The three main types of treatment for children with ADHD are behavioral interventions, educational interventions, and medication. During the preschool years, ADHD is generally easily managed with behavioral interventions. Preschool children with significant developmental delays or behavior problems qualify for special education services. Children who are unable to function well in a regular preschool program may need to attend a special education preschool, where additional staffing with better training is available. These preschools are generally cost-free to eligible children; parents should contact their local school district for more information.
Although school-age children with ADHD also respond to behavioral interventions, treatment with medication has been shown to be the single most effective intervention in this population. Stimulants (including Ritalin, Concerta, and Adderall) are the most commonly prescribed medications, and their relative safety and efficacy have been recognized in many research studies. Occasionally, other types of medication need to be used either instead or in addition to the stimulants.
The Individuals with Disabilities Education Act mandates that children with ADHD may be eligible for part-time special education services, such as resource room. Occasionally, children with ADHD may need placement in a self-contained classroom - a smaller class with other students who likewise require more intensive services. Also, under the Americans with Disabilities Act, children with ADHD are entitled to educational accommodations -- such as additional time for written tests, abbreviated homework assignments, and preferential classroom seating (nearer the teacher).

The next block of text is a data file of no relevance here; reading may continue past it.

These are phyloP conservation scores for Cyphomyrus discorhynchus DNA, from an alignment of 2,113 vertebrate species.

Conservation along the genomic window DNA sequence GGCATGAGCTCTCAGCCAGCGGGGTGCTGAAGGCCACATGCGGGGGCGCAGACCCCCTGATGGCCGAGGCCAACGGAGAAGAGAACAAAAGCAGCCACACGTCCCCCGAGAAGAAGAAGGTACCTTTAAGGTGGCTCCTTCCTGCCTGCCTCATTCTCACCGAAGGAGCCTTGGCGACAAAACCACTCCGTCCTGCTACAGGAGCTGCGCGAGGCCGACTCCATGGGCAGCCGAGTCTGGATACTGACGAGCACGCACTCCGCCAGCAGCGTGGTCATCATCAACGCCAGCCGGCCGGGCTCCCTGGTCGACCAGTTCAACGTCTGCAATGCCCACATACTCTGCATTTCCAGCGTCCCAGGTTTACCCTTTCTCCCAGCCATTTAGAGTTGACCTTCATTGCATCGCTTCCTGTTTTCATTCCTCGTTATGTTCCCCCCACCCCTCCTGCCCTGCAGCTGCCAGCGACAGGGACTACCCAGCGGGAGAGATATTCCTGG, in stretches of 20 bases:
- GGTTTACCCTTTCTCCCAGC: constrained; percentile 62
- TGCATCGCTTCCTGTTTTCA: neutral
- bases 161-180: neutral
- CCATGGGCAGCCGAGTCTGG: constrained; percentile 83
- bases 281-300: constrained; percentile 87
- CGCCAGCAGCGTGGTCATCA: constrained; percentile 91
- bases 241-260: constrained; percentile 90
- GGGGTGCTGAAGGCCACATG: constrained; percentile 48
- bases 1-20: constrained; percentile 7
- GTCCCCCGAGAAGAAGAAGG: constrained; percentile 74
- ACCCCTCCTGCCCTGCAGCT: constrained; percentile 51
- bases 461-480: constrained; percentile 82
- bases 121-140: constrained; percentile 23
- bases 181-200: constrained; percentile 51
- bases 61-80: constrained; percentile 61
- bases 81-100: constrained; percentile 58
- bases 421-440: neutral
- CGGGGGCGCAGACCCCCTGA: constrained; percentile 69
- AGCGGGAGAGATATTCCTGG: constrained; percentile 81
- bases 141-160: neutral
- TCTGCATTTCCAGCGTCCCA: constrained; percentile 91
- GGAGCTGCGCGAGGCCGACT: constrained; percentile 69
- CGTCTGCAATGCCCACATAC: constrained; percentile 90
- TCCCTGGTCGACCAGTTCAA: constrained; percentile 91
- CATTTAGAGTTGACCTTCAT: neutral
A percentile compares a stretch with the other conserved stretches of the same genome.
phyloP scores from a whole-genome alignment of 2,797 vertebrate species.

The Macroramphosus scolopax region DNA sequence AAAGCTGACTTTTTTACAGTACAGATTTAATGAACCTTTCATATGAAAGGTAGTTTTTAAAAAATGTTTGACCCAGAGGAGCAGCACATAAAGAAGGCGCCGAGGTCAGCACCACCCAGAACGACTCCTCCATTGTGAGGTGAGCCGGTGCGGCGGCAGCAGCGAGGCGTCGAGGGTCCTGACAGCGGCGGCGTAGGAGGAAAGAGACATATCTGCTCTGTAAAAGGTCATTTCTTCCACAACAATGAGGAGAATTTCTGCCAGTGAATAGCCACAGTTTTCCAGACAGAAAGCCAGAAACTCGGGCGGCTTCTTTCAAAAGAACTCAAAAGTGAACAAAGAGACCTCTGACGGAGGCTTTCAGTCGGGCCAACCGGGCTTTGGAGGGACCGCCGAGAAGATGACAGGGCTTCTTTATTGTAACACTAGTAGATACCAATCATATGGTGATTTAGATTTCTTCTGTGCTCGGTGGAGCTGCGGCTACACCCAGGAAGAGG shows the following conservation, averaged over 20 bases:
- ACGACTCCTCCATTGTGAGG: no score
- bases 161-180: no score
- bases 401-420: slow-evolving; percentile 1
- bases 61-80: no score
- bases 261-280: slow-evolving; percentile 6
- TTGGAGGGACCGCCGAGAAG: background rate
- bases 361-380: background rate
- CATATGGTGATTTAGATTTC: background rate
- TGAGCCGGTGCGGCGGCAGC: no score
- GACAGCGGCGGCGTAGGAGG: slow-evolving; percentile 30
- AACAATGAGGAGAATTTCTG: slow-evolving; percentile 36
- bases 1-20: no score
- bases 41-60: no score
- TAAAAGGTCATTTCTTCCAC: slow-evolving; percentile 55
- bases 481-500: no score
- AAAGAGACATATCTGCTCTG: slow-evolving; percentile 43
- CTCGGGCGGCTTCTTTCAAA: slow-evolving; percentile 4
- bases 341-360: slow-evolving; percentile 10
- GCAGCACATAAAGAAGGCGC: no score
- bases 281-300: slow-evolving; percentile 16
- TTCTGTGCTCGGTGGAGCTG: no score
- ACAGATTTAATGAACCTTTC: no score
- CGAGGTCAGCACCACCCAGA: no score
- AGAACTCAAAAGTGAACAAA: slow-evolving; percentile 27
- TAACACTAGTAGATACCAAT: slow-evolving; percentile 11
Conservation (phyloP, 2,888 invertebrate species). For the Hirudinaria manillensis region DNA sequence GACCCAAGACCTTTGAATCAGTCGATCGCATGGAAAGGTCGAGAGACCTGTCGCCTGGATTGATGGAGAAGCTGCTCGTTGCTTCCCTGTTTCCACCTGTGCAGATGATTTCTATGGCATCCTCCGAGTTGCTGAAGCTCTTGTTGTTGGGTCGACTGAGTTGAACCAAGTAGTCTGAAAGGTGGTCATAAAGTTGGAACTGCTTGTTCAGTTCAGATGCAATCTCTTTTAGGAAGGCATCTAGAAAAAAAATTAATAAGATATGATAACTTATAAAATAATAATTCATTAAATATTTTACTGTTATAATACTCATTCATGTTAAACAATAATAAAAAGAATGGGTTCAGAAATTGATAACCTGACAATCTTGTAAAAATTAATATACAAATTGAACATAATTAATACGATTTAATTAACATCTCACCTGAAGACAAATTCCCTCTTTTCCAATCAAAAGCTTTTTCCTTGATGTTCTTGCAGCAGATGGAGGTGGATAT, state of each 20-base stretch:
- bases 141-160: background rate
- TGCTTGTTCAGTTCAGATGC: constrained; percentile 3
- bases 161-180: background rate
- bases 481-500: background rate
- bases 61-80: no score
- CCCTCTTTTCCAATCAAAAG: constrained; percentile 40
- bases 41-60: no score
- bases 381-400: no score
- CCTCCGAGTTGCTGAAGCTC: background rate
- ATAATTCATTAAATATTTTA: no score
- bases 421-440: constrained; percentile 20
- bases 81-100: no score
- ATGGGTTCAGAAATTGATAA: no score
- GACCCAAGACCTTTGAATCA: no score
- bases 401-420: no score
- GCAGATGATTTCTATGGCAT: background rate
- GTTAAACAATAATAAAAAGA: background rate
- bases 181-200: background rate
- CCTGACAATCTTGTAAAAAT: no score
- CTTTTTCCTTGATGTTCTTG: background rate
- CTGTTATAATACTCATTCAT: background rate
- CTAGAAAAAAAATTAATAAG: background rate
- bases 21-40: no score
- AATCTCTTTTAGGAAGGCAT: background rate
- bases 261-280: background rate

Although many preschool children will respond to behavioral interventions and many school-age children will do well with medication management alone, it is most helpful to take a multi-modal approach -- combining behavioral, medical, and educational interventions.
Parents who feel concerned about ADHD symptoms in their child should consult with their pediatrician and, at the same time, gather additional information about its diagnosis and treatment. Remember: Most children who are adopted will not have ADHD, and there are many effective ways to help children who do.
For more information on ADHD or other issues in this article, call SPARK Child Development for Adoptive Families at 212-360-0259 or e-mail email@example.com.
Andrew Adesman, M.D. serves at the Schneider Children's Hospital Adoption Evaluation Center